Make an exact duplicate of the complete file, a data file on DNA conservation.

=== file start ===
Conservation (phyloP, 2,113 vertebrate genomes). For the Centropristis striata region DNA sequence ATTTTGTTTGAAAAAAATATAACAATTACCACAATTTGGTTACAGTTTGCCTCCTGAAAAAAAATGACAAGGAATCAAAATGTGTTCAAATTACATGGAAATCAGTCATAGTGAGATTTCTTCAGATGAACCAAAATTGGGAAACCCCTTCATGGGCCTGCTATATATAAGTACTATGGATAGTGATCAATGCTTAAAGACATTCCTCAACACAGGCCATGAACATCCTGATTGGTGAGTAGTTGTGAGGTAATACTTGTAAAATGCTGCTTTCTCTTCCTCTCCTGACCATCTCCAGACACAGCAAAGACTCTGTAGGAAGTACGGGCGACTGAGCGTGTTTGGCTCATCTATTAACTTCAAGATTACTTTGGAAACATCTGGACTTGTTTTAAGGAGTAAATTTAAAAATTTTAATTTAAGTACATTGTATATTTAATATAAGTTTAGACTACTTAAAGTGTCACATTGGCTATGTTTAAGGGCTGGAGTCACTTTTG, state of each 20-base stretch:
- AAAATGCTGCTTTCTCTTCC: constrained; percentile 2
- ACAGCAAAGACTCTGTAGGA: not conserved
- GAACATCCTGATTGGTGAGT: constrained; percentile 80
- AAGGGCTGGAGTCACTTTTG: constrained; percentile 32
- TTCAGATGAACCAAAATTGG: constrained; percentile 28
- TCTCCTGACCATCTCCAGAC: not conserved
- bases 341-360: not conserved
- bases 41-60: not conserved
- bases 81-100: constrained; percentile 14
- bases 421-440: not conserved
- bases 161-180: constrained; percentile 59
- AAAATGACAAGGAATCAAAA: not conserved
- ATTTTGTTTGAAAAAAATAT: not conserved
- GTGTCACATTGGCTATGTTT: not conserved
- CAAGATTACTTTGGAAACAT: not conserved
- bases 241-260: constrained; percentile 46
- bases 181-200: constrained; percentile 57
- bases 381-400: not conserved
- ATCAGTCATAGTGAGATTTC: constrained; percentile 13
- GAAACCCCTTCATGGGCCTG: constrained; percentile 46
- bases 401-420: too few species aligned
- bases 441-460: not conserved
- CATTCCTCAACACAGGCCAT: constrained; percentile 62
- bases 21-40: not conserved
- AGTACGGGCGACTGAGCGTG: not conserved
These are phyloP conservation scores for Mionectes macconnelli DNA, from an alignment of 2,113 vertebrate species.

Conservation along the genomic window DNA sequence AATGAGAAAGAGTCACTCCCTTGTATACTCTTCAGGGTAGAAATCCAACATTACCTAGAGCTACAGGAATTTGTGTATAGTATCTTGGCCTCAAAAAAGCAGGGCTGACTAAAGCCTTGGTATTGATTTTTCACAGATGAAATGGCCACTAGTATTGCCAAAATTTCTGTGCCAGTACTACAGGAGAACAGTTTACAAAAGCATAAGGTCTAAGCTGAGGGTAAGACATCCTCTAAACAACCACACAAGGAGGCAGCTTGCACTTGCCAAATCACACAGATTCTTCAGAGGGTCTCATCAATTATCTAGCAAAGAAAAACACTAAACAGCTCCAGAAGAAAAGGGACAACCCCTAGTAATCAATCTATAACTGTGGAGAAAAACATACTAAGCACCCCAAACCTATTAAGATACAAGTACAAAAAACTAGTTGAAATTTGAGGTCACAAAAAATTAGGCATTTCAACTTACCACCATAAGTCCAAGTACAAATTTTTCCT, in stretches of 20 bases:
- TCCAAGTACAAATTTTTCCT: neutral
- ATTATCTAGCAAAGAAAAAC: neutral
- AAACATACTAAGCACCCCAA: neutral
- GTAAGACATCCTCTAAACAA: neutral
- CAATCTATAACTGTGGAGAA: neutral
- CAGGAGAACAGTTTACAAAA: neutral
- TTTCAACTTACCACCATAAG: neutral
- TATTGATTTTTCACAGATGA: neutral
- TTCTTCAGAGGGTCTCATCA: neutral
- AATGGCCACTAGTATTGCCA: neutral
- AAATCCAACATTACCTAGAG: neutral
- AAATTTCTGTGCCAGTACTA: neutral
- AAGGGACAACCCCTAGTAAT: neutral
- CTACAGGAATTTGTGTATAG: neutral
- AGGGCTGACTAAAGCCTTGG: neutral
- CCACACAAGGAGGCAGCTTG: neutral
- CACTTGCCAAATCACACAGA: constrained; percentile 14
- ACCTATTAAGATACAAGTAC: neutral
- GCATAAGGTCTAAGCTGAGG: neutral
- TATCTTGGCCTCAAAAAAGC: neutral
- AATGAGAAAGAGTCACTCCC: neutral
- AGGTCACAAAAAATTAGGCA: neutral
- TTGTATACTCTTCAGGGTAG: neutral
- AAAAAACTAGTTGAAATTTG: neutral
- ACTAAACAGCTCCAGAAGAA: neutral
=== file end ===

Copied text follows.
Conservation (phyloP, 2,113 vertebrate genomes). For the Centropristis striata region DNA sequence ATTTTGTTTGAAAAAAATATAACAATTACCACAATTTGGTTACAGTTTGCCTCCTGAAAAAAAATGACAAGGAATCAAAATGTGTTCAAATTACATGGAAATCAGTCATAGTGAGATTTCTTCAGATGAACCAAAATTGGGAAACCCCTTCATGGGCCTGCTATATATAAGTACTATGGATAGTGATCAATGCTTAAAGACATTCCTCAACACAGGCCATGAACATCCTGATTGGTGAGTAGTTGTGAGGTAATACTTGTAAAATGCTGCTTTCTCTTCCTCTCCTGACCATCTCCAGACACAGCAAAGACTCTGTAGGAAGTACGGGCGACTGAGCGTGTTTGGCTCATCTATTAACTTCAAGATTACTTTGGAAACATCTGGACTTGTTTTAAGGAGTAAATTTAAAAATTTTAATTTAAGTACATTGTATATTTAATATAAGTTTAGACTACTTAAAGTGTCACATTGGCTATGTTTAAGGGCTGGAGTCACTTTTG, state of each 20-base stretch:
- AAAATGCTGCTTTCTCTTCC: constrained; percentile 2
- ACAGCAAAGACTCTGTAGGA: not conserved
- GAACATCCTGATTGGTGAGT: constrained; percentile 80
- AAGGGCTGGAGTCACTTTTG: constrained; percentile 32
- TTCAGATGAACCAAAATTGG: constrained; percentile 28
- TCTCCTGACCATCTCCAGAC: not conserved
- bases 341-360: not conserved
- bases 41-60: not conserved
- bases 81-100: constrained; percentile 14
- bases 421-440: not conserved
- bases 161-180: constrained; percentile 59
- AAAATGACAAGGAATCAAAA: not conserved
- ATTTTGTTTGAAAAAAATAT: not conserved
- GTGTCACATTGGCTATGTTT: not conserved
- CAAGATTACTTTGGAAACAT: not conserved
- bases 241-260: constrained; percentile 46
- bases 181-200: constrained; percentile 57
- bases 381-400: not conserved
- ATCAGTCATAGTGAGATTTC: constrained; percentile 13
- GAAACCCCTTCATGGGCCTG: constrained; percentile 46
- bases 401-420: too few species aligned
- bases 441-460: not conserved
- CATTCCTCAACACAGGCCAT: constrained; percentile 62
- bases 21-40: not conserved
- AGTACGGGCGACTGAGCGTG: not conserved
These are phyloP conservation scores for Mionectes macconnelli DNA, from an alignment of 2,113 vertebrate species.

Conservation along the genomic window DNA sequence AATGAGAAAGAGTCACTCCCTTGTATACTCTTCAGGGTAGAAATCCAACATTACCTAGAGCTACAGGAATTTGTGTATAGTATCTTGGCCTCAAAAAAGCAGGGCTGACTAAAGCCTTGGTATTGATTTTTCACAGATGAAATGGCCACTAGTATTGCCAAAATTTCTGTGCCAGTACTACAGGAGAACAGTTTACAAAAGCATAAGGTCTAAGCTGAGGGTAAGACATCCTCTAAACAACCACACAAGGAGGCAGCTTGCACTTGCCAAATCACACAGATTCTTCAGAGGGTCTCATCAATTATCTAGCAAAGAAAAACACTAAACAGCTCCAGAAGAAAAGGGACAACCCCTAGTAATCAATCTATAACTGTGGAGAAAAACATACTAAGCACCCCAAACCTATTAAGATACAAGTACAAAAAACTAGTTGAAATTTGAGGTCACAAAAAATTAGGCATTTCAACTTACCACCATAAGTCCAAGTACAAATTTTTCCT, in stretches of 20 bases:
- TCCAAGTACAAATTTTTCCT: neutral
- ATTATCTAGCAAAGAAAAAC: neutral
- AAACATACTAAGCACCCCAA: neutral
- GTAAGACATCCTCTAAACAA: neutral
- CAATCTATAACTGTGGAGAA: neutral
- CAGGAGAACAGTTTACAAAA: neutral
- TTTCAACTTACCACCATAAG: neutral
- TATTGATTTTTCACAGATGA: neutral
- TTCTTCAGAGGGTCTCATCA: neutral
- AATGGCCACTAGTATTGCCA: neutral
- AAATCCAACATTACCTAGAG: neutral
- AAATTTCTGTGCCAGTACTA: neutral
- AAGGGACAACCCCTAGTAAT: neutral
- CTACAGGAATTTGTGTATAG: neutral
- AGGGCTGACTAAAGCCTTGG: neutral
- CCACACAAGGAGGCAGCTTG: neutral
- CACTTGCCAAATCACACAGA: constrained; percentile 14
- ACCTATTAAGATACAAGTAC: neutral
- GCATAAGGTCTAAGCTGAGG: neutral
- TATCTTGGCCTCAAAAAAGC: neutral
- AATGAGAAAGAGTCACTCCC: neutral
- AGGTCACAAAAAATTAGGCA: neutral
- TTGTATACTCTTCAGGGTAG: neutral
- AAAAAACTAGTTGAAATTTG: neutral
- ACTAAACAGCTCCAGAAGAA: neutral